Joe Dawson 1910 Wheeler-Schebler Marmon

This image of driver Joe Dawson's yellow Marmon race car orginally appeared as a photo in the May 30, 1910 Indianapolis Sun. The photo supported an article reporting on the race results for the second day of racing (May 28) for the May 1910 race meet at the Indianapolis Motor Speedway. These races were part of the Memorial Day Weekend that included "national championships," a newly-announced distinction by the American Automobile Association (AAA) for select race meets. Car manufacturers were keen to make a great showing. 
Check out other articles that provide additional summaries on the results of the races staged the previous day (May 27). You can also find an article published May 28 that set the stage for the day's program elsewhere on First Super Speedway.
The Indianapolis Star ran several articles on racing at the new Brickyard the previous day. I suggest you reference them to attain a more complete picture of this incredible day of racing.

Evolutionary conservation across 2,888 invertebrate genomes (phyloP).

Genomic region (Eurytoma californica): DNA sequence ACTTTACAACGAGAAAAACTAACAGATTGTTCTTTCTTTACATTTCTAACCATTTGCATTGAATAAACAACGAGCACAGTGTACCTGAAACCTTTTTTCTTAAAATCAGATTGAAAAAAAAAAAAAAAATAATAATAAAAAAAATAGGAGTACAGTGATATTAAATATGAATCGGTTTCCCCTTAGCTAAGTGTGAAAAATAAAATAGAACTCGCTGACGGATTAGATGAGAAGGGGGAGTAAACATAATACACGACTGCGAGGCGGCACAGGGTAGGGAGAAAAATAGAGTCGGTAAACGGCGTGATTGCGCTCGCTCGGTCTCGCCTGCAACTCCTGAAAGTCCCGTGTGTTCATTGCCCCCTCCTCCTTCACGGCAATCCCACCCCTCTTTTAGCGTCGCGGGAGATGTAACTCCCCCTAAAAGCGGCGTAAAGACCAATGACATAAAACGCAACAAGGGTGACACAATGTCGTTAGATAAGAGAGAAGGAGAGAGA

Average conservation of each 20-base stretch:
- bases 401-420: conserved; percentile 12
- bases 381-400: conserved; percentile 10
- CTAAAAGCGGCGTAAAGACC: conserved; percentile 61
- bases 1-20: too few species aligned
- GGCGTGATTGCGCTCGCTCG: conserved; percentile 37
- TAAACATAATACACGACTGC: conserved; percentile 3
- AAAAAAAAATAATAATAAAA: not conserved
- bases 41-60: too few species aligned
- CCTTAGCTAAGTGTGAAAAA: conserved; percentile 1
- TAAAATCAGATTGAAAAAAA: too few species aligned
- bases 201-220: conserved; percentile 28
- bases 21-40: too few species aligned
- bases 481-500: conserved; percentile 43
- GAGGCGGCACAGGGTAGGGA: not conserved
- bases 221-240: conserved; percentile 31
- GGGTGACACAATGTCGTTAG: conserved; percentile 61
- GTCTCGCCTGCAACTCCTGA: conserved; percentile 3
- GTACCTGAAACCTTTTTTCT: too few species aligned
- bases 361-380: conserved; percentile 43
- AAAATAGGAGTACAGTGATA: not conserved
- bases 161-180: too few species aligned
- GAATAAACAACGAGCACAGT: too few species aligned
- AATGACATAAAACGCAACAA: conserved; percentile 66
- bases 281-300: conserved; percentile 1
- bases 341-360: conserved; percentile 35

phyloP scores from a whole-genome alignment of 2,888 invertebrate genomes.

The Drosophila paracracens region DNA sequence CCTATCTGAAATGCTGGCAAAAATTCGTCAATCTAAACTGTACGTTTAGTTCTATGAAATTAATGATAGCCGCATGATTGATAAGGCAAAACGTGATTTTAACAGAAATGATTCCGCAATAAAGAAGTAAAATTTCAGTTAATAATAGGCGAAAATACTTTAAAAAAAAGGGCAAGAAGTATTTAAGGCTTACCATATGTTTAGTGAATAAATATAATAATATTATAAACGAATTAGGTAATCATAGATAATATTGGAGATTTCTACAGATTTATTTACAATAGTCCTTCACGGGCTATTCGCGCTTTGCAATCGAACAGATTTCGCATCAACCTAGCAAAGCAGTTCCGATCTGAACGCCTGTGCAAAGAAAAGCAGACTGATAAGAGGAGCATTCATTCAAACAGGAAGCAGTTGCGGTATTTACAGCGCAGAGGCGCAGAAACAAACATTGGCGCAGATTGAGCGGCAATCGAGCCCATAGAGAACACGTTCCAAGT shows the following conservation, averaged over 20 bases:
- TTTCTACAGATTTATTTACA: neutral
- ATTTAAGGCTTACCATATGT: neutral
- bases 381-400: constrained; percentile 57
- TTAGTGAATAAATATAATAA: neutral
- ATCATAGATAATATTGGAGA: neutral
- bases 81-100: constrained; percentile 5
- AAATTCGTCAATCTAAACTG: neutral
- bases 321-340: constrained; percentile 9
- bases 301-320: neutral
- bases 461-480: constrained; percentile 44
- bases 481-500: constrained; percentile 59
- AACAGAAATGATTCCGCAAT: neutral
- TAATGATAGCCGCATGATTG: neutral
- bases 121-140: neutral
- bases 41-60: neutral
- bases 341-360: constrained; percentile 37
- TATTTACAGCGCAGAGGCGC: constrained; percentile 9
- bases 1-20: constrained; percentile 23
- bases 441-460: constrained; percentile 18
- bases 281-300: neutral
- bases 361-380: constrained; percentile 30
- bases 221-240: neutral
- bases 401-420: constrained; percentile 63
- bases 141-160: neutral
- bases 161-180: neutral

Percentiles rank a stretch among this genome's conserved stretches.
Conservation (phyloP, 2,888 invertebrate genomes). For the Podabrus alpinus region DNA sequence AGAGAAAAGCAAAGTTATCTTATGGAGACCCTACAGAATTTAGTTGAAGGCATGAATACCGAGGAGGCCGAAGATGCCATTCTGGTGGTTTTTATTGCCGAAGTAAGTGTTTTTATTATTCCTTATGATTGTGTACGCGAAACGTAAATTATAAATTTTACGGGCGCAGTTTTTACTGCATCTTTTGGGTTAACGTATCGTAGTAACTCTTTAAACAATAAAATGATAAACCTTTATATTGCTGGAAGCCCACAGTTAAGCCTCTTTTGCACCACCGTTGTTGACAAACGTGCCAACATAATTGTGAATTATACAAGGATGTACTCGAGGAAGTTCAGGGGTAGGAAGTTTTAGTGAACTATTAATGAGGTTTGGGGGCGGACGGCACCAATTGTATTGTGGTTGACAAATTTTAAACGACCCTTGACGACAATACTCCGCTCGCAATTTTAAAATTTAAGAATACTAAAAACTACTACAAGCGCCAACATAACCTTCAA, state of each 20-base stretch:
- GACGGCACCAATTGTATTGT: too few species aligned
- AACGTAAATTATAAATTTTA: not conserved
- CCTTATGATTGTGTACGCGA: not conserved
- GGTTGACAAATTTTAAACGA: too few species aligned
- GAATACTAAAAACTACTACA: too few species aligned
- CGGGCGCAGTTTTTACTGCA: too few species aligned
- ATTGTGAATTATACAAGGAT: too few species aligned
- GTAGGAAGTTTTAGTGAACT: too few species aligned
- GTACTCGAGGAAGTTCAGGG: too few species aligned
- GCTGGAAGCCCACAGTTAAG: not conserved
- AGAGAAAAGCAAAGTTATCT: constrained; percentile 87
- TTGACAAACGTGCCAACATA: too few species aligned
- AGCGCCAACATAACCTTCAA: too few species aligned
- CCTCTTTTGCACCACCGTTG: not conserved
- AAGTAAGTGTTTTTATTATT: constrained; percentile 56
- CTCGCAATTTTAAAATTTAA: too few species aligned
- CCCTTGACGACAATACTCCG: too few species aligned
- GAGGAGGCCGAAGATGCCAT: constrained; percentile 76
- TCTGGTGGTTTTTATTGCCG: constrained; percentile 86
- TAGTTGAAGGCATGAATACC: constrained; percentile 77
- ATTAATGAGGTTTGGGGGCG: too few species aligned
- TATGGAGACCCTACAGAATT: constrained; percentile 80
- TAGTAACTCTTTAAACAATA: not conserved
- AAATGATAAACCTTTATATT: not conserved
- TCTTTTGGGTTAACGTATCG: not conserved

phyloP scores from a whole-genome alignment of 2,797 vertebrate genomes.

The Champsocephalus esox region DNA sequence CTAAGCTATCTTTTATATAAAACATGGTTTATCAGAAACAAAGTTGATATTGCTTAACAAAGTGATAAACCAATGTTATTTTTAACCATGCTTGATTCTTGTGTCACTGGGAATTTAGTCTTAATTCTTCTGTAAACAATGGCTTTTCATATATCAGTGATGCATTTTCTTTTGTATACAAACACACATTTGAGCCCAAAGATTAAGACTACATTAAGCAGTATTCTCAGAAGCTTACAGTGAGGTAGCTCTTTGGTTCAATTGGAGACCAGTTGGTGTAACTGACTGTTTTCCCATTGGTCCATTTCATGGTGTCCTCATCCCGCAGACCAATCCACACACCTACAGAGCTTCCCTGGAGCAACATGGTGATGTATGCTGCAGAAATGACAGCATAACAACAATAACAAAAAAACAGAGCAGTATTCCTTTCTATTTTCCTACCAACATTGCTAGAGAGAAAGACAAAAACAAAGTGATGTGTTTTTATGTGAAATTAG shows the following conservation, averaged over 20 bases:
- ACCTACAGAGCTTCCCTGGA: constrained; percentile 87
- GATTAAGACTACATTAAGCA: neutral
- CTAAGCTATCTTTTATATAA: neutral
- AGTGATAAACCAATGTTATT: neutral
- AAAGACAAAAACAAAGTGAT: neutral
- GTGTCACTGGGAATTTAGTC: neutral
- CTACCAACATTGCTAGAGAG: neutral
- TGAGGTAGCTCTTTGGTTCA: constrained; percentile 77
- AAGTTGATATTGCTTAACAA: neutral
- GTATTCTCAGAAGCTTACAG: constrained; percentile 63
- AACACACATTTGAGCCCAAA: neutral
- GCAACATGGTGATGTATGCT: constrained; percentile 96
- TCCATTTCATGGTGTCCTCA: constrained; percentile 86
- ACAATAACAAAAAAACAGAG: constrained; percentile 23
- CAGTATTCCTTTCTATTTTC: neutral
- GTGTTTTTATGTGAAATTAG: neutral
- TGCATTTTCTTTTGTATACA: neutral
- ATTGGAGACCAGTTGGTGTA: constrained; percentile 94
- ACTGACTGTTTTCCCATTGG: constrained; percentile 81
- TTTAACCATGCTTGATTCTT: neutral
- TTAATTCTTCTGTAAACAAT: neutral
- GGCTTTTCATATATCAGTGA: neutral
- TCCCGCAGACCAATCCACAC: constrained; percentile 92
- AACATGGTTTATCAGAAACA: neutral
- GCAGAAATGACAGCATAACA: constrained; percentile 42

The fifth, final and feature race of the day was the $10,000 Wheeler-Schebler Trophy. The first three finishers were: Ray Harroun (Marmon "Wasp"); Leigh Lynch (Jackson); Johnny Aitken (National "60"). Winning time: 2:46.31.00. This was a new American speedway record for the distance. DawsonHarroun's teammate, worked his way to second place only to be undone by an accident, I believe exiting turn two. There was a tall plank fence lining the track at that point and the Marmon crashed through it.
The cutline accompanying the photo you see here read, "The Marmon car driven by Dawson was a big figure in the opening day's events. It was leading in the Prest-O-Lite Trophy until compelled to drop back because of an accident to its engine, and Saturday was going well when it went into the fence."
Note that in the head associated with the photo the car is referred to as "Marmon 31." This is a curiosity as the car's actual number was 30. I am not aware of Marmon product known as "Model 31." The top model they were promoting at this time was the Model 32, which the Marmon Wasp was based on. I suspect this is a simple mistake by the person who authored the heading. Because of the angle of the image it does appear as though the number is 31, but it was not. I can confirm it was 30 which is plainly visible in the photo the Indianapolis Star published of the machine after its accident.

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